Sleep Deprivation And Gestational Diabetes: Are They Connected? Essay

Pregnant mothers have one of the most important jobs available in the natural world. These women are the individuals that are currently responsible for bringing new life into the world. The roles of these women extend to greater lengths than most people realize. Recently in the world of medicine, “new research in the United States has found a link between a lack of sleep during pregnancy and an increased risk of gestational diabetes. Carried out by the University of Illinois at Chicago College of Medicine, the large-scale meta-analysis looked at eight studies which included 17,308 pregnant women”. From these figures, researchers have discovered much about how gestational health conditions actually effect pregnant women. In fact, “all of the studies asked the women to self-report on their sleep duration, except one which measured sleep objectively using an accelerometer, and assessed the women for gestational diabetes”. Pregnant mothers generally have their child’s best interest at heart, so they do their best to maintain their health while pregnant. However, some pregnancies are the cause for a woman’s health condition. Usually, the health issues that the pregnant mothers have vanish after their child is born. Despite that fact, the child of the mother may or may not have also contracted a health condition. In some instances, the health condition of the child can be permanent. This can be avoided if proper care is taken, but mothers are not always aware of these conditions and its parameters. Supposedly, there is a link between gestational diabetes and sleep deprivation in expectant mothers. If this link truly has a positive correlation, then pregnant mothers need to reevaluate the health decisions that they make.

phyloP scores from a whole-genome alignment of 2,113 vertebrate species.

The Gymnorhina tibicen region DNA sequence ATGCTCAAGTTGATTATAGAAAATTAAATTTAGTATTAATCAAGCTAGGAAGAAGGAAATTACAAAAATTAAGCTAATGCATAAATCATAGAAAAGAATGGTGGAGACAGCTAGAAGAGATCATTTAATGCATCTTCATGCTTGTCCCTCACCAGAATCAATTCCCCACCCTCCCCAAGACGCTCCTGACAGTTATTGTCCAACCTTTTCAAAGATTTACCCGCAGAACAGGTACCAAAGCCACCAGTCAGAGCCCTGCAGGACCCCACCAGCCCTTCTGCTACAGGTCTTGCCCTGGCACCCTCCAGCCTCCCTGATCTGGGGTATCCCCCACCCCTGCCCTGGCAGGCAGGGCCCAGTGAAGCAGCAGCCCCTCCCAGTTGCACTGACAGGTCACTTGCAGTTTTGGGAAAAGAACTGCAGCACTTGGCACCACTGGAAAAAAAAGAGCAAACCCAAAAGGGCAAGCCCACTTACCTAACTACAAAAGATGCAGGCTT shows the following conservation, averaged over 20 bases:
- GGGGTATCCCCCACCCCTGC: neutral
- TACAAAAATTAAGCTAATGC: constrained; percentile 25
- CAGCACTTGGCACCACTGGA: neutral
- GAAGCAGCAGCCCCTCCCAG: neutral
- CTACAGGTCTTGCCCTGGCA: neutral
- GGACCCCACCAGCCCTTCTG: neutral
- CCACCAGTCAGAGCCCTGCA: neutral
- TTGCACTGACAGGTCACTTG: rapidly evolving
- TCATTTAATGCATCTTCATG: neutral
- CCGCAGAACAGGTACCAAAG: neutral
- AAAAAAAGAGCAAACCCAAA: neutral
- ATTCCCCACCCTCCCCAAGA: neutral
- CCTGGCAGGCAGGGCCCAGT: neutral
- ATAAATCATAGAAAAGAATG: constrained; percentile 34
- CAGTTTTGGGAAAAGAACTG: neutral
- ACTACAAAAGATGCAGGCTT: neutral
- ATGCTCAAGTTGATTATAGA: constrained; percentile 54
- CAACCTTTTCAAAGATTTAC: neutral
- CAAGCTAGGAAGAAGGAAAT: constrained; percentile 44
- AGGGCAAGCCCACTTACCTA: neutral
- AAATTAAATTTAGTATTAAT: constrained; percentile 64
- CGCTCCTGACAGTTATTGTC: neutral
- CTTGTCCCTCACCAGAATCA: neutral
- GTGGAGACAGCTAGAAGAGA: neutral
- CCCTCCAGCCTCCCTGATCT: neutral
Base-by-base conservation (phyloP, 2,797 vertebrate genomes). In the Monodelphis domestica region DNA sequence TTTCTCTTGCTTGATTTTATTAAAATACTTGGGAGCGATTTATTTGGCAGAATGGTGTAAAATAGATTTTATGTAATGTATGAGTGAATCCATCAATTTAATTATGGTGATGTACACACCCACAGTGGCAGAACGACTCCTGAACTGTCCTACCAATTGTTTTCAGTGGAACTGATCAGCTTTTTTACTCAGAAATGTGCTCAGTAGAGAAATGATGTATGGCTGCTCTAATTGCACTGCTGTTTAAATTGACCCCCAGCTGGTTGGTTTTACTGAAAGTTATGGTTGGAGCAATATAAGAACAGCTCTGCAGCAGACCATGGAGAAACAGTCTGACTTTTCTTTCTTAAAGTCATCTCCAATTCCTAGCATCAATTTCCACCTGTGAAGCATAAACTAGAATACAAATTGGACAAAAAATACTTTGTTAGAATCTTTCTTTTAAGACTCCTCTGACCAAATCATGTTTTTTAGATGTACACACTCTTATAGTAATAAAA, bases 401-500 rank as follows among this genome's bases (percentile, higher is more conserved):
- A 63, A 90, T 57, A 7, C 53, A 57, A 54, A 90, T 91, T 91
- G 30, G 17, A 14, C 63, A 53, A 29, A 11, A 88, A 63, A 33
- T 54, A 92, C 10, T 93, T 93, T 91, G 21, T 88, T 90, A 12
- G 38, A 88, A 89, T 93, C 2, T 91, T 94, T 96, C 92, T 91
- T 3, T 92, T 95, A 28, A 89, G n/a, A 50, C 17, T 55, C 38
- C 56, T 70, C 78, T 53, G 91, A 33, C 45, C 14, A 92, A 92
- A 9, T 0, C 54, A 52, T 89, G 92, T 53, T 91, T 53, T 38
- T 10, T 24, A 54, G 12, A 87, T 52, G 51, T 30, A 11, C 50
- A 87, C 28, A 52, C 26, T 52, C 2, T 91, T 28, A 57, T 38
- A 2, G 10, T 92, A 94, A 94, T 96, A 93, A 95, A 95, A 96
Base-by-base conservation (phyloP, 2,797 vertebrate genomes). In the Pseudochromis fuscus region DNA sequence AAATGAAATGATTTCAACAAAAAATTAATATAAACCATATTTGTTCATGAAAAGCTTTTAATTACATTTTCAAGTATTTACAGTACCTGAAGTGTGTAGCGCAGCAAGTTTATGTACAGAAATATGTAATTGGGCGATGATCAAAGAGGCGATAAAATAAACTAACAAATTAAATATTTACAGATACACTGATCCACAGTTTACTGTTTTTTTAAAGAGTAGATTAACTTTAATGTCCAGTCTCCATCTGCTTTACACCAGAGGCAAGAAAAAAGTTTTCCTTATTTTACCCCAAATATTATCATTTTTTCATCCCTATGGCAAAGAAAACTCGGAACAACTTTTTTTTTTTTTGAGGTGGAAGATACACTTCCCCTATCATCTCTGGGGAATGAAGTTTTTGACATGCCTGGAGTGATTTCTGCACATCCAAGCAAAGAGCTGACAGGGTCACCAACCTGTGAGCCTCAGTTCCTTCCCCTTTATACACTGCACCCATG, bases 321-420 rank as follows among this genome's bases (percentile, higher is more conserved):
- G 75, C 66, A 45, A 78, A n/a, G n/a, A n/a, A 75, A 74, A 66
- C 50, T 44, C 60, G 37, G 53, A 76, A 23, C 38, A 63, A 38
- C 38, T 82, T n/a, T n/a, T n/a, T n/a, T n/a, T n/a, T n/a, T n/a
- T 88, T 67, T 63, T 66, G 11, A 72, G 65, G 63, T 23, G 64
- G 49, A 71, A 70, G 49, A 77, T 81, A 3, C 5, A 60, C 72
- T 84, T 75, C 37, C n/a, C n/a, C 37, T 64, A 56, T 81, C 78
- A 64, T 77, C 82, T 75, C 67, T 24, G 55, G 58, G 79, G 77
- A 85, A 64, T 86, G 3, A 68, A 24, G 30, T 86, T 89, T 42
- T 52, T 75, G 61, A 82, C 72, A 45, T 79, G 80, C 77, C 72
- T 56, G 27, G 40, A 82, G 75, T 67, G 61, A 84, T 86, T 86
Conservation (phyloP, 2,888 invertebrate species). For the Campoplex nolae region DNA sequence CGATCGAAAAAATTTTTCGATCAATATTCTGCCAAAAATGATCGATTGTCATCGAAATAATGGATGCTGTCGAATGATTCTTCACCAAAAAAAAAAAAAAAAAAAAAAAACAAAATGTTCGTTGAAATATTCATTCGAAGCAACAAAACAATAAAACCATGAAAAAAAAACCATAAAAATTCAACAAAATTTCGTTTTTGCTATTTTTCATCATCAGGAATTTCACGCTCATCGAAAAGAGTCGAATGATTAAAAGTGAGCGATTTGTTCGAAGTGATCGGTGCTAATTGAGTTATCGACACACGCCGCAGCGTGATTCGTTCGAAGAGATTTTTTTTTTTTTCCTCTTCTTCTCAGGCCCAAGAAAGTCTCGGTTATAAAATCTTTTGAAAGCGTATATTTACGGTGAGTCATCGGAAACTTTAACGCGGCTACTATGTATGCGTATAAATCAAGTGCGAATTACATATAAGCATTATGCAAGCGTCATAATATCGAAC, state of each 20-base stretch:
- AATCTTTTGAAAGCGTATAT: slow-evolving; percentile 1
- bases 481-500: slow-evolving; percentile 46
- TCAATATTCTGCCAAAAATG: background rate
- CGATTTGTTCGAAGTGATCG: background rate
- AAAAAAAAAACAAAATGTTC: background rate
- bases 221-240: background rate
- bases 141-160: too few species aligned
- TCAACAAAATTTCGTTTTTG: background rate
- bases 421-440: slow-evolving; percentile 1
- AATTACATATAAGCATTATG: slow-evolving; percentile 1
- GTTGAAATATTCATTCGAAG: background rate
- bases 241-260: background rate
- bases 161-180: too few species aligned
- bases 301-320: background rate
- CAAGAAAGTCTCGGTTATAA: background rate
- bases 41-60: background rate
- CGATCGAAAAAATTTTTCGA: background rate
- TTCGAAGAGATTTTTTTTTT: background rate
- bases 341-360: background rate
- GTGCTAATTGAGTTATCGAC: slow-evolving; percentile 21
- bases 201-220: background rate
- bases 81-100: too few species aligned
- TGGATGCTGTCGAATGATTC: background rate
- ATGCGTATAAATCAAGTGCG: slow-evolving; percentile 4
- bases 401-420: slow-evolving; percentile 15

What is gestational diabetes?

There are several forms of diabetes and each variation of the condition involves the use of insulin. Insulin is secreted into the blood stream in order to properly regulate the natural blood glucose level that provides energy to the body. Gestational diabetes can become problematic if left untreated because the energy of the mother is being shared with the child. Medical experts claim that “gestational diabetes develops during pregnancy (gestation). Like other types of diabetes, gestational diabetes affects how your cells use sugar (glucose). Gestational diabetes causes high blood sugar that can affect your pregnancy and your baby’s health”. As stated earlier, the health of the baby is solely dependent on the mother of that child. If a mother does believe that she is at risk for gestational diabetes, then it is her responsibility as a parent to consult with her doctor about the issue. The blood glucose level of the mother is constantly being utilized by the child. In some cases, “your doctor may refer you to additional health professionals who specialize in diabetes, such as an endocrinologist, a registered dietitian or a diabetes educator. They can help you learn to manage your blood sugar level during your pregnancy”. Learning to manage blood sugar levels is a discipline that must be put into practice. However, for pregnant mothers with gestational diabetes, time is a crucial factor.

What exactly did the data uncover?